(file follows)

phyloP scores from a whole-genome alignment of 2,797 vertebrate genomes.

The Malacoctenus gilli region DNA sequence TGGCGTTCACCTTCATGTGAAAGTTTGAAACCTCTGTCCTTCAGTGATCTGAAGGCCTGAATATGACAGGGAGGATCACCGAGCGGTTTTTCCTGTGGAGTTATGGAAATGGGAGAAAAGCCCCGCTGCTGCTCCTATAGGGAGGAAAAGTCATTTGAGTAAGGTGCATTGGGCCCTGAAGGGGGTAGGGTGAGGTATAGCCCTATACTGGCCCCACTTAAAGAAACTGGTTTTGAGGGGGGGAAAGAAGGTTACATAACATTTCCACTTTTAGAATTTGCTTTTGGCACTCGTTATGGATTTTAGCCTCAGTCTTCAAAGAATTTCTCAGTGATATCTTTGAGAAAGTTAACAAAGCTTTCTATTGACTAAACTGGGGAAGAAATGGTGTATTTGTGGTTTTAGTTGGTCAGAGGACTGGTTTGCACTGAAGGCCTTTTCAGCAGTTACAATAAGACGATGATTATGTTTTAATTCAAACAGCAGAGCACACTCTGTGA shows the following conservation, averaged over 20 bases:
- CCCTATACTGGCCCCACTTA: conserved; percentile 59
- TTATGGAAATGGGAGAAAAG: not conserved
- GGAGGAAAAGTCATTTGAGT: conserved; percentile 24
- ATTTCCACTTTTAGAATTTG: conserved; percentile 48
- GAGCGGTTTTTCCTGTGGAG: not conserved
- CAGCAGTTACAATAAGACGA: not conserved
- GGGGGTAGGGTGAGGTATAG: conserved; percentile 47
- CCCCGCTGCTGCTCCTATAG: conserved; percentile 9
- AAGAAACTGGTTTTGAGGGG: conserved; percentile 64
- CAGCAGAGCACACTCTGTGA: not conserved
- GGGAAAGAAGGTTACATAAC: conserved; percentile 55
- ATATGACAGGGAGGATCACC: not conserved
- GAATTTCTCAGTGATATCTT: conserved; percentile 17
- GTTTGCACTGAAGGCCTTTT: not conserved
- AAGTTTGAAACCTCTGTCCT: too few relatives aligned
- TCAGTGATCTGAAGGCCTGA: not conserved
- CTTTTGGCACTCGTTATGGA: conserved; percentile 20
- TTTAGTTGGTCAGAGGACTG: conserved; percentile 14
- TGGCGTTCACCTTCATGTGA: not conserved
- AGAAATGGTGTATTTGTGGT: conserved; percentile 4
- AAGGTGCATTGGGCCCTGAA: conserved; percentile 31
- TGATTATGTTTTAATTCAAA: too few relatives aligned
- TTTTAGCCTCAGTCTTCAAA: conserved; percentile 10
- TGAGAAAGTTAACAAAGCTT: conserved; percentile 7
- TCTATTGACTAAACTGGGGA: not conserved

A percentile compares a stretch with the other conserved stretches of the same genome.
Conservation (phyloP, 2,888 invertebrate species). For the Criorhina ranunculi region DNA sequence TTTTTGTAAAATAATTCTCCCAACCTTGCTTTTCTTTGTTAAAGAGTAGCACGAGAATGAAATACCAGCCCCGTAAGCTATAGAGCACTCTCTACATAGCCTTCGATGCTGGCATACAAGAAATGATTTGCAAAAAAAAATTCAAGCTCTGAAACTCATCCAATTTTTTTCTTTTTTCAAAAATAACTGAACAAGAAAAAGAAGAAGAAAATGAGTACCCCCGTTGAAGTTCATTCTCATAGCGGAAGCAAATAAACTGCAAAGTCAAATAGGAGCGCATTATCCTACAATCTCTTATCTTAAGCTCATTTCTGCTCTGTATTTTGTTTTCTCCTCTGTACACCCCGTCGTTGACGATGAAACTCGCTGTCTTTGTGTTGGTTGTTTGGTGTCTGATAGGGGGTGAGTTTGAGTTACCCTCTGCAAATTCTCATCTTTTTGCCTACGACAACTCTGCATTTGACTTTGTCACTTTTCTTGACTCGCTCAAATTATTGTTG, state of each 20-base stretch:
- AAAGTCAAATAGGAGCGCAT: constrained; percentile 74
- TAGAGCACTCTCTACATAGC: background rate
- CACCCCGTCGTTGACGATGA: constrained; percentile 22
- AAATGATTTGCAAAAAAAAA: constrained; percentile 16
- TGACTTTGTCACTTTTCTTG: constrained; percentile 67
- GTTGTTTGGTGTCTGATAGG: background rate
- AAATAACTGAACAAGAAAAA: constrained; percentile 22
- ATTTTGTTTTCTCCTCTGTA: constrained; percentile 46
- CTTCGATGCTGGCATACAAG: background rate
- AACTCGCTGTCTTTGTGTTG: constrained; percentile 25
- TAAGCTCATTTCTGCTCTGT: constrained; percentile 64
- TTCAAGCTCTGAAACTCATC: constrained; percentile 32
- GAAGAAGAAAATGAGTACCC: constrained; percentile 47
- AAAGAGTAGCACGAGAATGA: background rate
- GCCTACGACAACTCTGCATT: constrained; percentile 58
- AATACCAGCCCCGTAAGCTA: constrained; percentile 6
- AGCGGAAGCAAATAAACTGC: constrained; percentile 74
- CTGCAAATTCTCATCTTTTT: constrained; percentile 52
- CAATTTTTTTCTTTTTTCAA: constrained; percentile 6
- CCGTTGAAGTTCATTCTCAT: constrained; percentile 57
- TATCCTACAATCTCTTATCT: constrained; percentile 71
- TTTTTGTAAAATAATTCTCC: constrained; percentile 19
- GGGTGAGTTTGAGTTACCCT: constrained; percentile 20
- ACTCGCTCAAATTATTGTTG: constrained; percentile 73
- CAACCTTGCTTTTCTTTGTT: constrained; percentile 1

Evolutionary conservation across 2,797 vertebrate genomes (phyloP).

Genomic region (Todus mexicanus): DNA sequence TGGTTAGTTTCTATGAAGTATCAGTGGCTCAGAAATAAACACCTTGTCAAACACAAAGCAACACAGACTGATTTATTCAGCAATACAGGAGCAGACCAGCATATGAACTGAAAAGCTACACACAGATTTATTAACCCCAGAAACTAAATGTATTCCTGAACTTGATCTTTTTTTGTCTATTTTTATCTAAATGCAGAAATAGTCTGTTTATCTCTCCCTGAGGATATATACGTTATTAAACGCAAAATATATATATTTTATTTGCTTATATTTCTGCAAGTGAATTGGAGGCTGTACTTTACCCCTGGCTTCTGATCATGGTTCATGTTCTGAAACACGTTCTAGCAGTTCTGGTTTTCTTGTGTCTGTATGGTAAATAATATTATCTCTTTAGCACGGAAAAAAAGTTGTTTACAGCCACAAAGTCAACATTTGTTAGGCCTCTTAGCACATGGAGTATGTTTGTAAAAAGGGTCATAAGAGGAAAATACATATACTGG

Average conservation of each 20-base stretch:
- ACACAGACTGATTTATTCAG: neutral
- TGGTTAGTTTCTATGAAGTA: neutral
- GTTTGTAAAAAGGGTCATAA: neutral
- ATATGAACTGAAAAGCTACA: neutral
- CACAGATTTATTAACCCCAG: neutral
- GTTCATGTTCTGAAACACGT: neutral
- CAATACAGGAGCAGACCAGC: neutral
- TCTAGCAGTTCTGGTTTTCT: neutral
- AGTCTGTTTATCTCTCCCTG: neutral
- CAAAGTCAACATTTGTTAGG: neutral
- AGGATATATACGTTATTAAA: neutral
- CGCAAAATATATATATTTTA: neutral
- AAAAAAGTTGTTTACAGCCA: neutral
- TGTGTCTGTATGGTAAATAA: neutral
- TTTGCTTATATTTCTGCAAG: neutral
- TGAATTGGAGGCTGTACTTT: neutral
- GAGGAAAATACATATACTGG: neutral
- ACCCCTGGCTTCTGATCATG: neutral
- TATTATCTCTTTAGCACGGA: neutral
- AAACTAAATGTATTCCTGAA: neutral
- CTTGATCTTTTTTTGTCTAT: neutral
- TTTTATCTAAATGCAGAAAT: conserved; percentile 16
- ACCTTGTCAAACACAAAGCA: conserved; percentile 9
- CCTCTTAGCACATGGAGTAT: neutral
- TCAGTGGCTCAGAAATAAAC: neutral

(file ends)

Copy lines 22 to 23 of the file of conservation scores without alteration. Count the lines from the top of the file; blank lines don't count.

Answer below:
- AGAAATGGTGTATTTGTGGT: conserved; percentile 4
- AAGGTGCATTGGGCCCTGAA: conserved; percentile 31